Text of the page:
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The International Writers Magazine
:Continuing Roger Smiths essay on Nicaragua

Where's the Big Idea?
Roger Smith on Dr Buitrago and
Rubén Darío

Dr. Edgardo Buitrago’s home in León, a bustling university town of Spanish colonial buildings forty kilometers south of Chinandega, is elegant and bookish. In the central courtyard is a garden, lush with broad-leaf native plants, from among which squat statues peer out, grotesque troll-like figures from folklore.

Ruben Dario

Under the veranda is bookcase after bookcase, all stuffed, and through the door to his office more bookshelves can be seen, as well as portraits of writers and depictions of Indian lore. The white stucco of the walls scatters sunlight through the courtyard, softening the mid-day glare so the atmosphere is intimate and cool, the colors muted, the effect restful: dark wood furniture, brown tile floors, vibrant greenery. It is the nest of a scholar. In fact Dr. Buitrago is Nicaragua’s most illustrious literary scholar, an expert on the national poet, Rubén Darío, who was raised three blocks away.

The secretary seats me in one of four cane rocking chairs around a glass-top coffee table in one corner of the veranda. With me is Marla, my Spanish instructor from Escuela Leónese. Upon learning I am a writer and interested in Rubén Darío, the school arranged the interview as a surprise for me, a field trip of sorts. Marla is in her late twenties, a dark, pretty, tidy, reserved woman whose formative years passed during the Sandinista era. Darío is a passion of hers, so although she is along to help should my Spanish fail me, she really wants to hear the great scholar discourse and ask some questions of her own. She speaks almost no English.
The secretary leads Dr. Buitrago to us from his office, and I am in for a shock. He is eighty years old, without English, and blind, his eyes permanently rolled up and fixed to the left as if he is trying very hard to recall something. After a brief greeting, he asks if I speak Spanish. The reply disappoints him. He sighs. To break the silence I read him my first question (which Marla has helped me write): What is the unifying theme of Rubén Darío’s writing?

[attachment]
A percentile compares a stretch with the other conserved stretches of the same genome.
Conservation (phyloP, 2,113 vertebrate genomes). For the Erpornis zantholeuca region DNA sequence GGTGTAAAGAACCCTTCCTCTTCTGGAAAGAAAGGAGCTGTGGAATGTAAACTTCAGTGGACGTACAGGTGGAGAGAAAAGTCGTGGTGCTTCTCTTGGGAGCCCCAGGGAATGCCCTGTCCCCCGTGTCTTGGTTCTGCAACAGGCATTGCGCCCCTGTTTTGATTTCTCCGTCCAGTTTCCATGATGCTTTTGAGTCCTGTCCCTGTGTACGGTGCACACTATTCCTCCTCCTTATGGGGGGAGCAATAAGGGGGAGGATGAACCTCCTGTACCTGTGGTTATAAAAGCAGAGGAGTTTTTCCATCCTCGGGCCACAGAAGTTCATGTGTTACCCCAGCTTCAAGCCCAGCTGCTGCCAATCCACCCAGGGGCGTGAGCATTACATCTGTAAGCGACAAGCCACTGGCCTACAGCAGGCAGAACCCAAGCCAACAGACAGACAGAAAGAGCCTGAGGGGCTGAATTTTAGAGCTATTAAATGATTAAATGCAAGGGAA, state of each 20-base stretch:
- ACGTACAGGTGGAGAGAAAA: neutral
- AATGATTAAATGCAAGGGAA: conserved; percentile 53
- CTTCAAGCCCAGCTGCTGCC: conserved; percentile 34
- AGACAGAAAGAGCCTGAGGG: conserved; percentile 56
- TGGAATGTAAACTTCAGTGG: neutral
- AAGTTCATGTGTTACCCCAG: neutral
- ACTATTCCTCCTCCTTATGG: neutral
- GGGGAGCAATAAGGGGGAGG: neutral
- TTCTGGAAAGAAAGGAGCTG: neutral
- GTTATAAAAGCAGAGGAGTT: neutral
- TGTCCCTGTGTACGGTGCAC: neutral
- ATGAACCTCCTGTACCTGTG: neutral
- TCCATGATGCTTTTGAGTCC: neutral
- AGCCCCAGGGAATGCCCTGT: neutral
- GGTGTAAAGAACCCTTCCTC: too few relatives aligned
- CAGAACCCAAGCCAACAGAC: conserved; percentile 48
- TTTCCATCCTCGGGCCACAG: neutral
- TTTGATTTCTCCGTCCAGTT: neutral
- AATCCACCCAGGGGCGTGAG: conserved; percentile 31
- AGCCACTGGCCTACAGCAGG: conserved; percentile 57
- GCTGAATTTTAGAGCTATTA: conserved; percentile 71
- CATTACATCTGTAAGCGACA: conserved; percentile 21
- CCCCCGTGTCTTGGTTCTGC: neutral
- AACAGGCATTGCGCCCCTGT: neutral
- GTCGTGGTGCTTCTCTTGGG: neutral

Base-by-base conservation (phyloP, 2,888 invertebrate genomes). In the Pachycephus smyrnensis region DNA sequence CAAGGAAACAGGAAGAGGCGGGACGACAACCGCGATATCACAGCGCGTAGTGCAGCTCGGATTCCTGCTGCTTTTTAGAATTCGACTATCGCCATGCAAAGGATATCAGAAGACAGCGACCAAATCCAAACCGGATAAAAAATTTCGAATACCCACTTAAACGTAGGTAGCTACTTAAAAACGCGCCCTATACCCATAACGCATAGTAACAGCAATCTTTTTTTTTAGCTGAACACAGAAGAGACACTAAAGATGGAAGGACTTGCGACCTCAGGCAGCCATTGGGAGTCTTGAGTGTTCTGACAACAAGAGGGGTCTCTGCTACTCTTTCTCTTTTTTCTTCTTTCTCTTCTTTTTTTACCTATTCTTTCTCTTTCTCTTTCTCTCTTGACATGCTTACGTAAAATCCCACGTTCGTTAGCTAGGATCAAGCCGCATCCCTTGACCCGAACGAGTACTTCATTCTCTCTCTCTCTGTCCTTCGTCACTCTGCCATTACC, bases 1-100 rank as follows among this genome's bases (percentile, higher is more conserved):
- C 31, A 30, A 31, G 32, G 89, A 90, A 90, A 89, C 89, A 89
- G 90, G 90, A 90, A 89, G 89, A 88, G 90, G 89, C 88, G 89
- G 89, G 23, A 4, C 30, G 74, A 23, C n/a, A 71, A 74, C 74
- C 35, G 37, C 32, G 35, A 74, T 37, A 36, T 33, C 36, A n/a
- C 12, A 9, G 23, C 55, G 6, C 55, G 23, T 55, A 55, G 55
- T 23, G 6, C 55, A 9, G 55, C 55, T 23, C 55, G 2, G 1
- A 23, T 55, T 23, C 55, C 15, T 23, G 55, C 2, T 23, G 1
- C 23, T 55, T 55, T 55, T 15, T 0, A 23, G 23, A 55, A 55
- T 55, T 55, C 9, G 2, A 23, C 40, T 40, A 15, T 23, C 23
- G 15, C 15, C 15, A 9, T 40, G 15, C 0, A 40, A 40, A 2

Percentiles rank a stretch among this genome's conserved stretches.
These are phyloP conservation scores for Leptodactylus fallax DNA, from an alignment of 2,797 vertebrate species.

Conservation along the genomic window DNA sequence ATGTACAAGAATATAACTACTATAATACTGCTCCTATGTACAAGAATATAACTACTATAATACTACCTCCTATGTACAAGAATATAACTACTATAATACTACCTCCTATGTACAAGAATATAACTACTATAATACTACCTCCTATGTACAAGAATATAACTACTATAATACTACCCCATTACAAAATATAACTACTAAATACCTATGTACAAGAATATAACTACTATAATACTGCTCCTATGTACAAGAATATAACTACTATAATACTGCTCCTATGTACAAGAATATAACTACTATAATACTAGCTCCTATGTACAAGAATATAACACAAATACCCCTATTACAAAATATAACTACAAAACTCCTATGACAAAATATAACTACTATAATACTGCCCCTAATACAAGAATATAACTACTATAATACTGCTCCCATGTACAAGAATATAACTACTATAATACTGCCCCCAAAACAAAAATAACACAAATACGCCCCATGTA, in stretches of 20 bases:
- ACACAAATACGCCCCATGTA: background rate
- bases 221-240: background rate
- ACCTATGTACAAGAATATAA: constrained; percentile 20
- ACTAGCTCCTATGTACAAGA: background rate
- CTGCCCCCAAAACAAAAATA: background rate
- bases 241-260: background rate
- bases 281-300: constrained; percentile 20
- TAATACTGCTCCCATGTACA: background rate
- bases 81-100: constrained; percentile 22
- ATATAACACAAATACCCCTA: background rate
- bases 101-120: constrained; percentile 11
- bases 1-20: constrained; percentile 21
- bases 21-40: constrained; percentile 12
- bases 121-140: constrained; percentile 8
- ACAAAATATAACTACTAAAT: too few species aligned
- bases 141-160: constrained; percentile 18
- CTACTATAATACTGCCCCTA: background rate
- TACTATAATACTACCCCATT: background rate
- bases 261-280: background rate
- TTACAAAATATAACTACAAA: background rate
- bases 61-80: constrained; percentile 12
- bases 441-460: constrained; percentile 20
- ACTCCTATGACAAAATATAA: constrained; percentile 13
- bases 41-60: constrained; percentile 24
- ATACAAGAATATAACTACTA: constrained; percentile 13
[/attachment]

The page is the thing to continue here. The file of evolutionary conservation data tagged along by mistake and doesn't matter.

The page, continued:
Dr. Buitrago sighs again and wonders aloud how he can possibly answer in words simple enough for me. At first he speaks slowly, deliberately, but that does not last long. He’s dealing with ideas that he has spent his whole intellectual life with. They animate him. Soon he is speaking in rapid, oratorical sentences, and the words are not simple. Marla takes notes. I point my tape recorder at him and strain to follow, because the answer is of utmost importance to Dr. Buitrago. That much is unmistakable. To him the question touches upon a precious new entity in the world, a novel form of culture that Darío labored to bring to life in Latin America, and Dr. Buitrago, a true disciple, is eager to nurture. When he gestures, he looks a little like Charlton Heston parting the Red Sea in The Ten Commandments.

Rubén Darío has been called the first modernist Hispanic poet. Born in 1867 into the family of a military officer, he had established a literary reputation by age fifteen, an enfant terrible with a taste for grand ideas and lush poetry. His was a turbulent life in a turbulent era for Central American politics, and years of ambassadorships in Argentina and Spain, separated by long periods of self-exile in Paris, kept him away from his native land for many years. Nonetheless, his creative spirit remained there. He outgrew a youthful period during which he treated local themes with the vocabulary of classical literature—satyrs in the rain forest, lost loves à la Ovid—and matured his style and ideas with political poetry. It remained lyrical and spoke of the reawakening of a latent indigenous power:

Penachos verdes de palmeras. Lejos,
ruda de antigüedad, grave de mito,
la tribu en roca de volcanes viejos,
que, como todo, aguarda su instante de infinito.
from "Intermezzo Tropicale"
(Green plumes of the palm trees. Far off,
Rough with antiquity, solemn with myth,
Stands the stone tribe of old volcanoes
Which, like all else, await their instant of infinity.

—translated by Lysander Kemp)

The instant of infinity, if grandiosely phrased, was not just a trope to Darío. As Dr. Buitrago explains it, Darío believed that the waiting should be over, that the instant of infinity (read that as "destiny") was at hand. That is, like the towering volcano Mombotombo on Lake Managua’s north shore, Latin American culture could erupt to change the landscape at any moment. To state it baldly, the New World gave the Spanish language and Western culture, which Darío judged to be stagnant, a unique opportunity. Merged with the native traditions of the Americas (he included the English-speaking north; Walt Whitman was among his favorite poets), the rationalism of the West would enjoy a reviving tonic of intuitiveness, spiritualism, and natural vigor.